Americans are anxious about crime regardless of their actual exposure or risk. Given this pervasive concern, US presidents frequently talk about crime, take actions to address it, and list crime prevention efforts among their top accomplishments. We argue that presidents act this way, in part, because fear of crime translates into a penalty on presidential approval. However, this penalty is not applied evenly. We contend that there is a racial component to this fear. Given the parties’ stances toward crime and the criminal justice system, Whites will only punish Democratic presidents (i.e., Clinton and Obama) when they are anxious about crime, while Blacks will only punish Republican presidents (i.e., Bush and Trump). We examine twenty years of survey data and find evidence consistent with our theory. Our results suggest that the relationship between fear of crime and presidential accountability is conditioned by an individual’s race and the president’s party. Co-authored with Benjamin Noble and Andrew Reeves.

Select Working Papers

The Social Consequences of Political Anger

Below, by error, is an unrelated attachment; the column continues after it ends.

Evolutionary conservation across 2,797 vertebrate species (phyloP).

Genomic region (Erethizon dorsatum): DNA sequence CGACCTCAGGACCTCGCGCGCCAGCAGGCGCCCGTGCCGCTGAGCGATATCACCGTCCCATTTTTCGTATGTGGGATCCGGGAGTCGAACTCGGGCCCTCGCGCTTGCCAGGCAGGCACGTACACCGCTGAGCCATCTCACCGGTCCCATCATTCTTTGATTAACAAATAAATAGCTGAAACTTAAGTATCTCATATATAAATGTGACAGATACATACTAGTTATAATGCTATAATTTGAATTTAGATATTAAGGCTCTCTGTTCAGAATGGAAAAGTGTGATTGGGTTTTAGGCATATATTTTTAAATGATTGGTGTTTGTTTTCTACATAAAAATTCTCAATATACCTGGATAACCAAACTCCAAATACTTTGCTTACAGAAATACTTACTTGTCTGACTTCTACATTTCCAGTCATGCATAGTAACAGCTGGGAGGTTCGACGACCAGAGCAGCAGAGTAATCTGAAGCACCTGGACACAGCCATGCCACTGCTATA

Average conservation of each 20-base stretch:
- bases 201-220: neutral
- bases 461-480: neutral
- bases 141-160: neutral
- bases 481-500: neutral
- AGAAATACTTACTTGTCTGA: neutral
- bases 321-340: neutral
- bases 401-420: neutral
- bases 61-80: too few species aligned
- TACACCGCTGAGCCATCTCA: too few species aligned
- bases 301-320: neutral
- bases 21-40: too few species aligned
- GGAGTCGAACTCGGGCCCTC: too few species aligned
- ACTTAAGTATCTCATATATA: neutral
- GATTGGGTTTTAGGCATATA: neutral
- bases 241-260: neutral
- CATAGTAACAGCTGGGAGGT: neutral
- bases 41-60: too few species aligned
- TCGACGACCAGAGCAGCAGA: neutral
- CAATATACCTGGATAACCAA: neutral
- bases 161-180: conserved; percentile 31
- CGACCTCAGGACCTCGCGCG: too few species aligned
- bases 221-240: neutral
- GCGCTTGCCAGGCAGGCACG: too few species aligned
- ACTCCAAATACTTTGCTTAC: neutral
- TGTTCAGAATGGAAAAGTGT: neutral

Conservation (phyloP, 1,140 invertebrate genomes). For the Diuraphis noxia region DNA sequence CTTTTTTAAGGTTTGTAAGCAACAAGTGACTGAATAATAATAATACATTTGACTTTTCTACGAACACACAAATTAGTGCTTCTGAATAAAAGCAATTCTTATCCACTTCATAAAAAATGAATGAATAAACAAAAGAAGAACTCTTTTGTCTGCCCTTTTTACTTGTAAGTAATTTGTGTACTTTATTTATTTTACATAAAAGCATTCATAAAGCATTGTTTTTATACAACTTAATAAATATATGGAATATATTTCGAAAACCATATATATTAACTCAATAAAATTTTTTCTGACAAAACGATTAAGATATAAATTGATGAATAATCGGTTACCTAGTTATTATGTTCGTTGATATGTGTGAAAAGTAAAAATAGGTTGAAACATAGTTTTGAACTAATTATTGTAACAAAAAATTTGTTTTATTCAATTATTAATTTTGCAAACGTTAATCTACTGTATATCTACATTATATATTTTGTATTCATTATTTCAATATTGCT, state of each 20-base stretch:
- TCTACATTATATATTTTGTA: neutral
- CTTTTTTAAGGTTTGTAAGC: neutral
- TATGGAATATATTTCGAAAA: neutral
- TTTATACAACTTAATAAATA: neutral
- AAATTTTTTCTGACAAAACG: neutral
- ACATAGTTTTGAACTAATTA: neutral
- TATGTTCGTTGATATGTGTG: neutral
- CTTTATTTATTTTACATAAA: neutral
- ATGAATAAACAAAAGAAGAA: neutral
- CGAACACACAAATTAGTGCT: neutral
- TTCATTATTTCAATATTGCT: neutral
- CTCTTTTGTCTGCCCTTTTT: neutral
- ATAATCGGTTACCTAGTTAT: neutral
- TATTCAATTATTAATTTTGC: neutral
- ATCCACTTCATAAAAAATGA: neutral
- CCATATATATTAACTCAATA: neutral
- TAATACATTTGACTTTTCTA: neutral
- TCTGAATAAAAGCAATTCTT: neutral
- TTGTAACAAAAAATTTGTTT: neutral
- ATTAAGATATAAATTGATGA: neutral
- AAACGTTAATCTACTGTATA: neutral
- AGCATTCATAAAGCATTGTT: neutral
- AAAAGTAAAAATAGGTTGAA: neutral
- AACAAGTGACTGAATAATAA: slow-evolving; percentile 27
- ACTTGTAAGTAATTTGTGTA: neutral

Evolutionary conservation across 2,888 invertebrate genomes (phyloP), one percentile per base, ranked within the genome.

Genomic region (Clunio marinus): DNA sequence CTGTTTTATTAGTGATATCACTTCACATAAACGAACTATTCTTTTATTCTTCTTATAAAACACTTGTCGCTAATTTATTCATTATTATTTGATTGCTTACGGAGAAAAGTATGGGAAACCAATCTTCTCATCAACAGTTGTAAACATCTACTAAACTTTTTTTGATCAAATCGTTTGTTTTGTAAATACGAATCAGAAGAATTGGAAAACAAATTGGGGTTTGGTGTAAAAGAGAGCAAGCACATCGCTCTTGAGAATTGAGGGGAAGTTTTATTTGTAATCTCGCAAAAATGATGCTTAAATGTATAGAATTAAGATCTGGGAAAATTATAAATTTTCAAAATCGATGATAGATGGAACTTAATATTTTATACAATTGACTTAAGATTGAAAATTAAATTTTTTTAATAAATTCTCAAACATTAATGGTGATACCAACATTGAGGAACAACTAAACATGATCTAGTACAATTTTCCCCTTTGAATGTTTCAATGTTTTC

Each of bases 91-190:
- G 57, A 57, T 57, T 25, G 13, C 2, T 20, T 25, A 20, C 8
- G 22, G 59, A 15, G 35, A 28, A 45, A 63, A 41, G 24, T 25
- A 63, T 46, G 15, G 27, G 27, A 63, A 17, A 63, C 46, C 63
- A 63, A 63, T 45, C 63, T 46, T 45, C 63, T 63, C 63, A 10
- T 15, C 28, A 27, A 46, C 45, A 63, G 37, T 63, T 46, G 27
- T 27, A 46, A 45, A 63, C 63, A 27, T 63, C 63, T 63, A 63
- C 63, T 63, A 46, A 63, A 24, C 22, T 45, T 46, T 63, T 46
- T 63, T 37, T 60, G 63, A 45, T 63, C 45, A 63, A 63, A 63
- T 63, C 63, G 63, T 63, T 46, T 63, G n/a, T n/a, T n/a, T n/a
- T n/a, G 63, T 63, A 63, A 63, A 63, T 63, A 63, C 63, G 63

A functioning democracy relies on social interactions between people who disagree—including listening to others' viewpoints, having political discussions, and finding political compromise. Yet, social life in the contemporary United States is characterized by a relative lack of interaction between Democrats and Republicans (or, social polarization). We argue that political anger contributes to social polarization by leading partisans to cut off ties with opposing partisans. We first draw on data from the American National Election Studies and the Wesleyan Media Project to show that the mass public is increasingly angry and that politicians increasingly seek to elicit anger. We then present results from a survey experiment on nearly 3,500 Americans, finding that the exogenous introduction of anger causes citizens to socially polarize across a range of settings. Our findings suggest that the increasing levels of political anger paralyze politics and harm democracy by influencing Americans’ social interactions and relationships. Co-authored with Elizabeth Connors and Betsy Sinclair.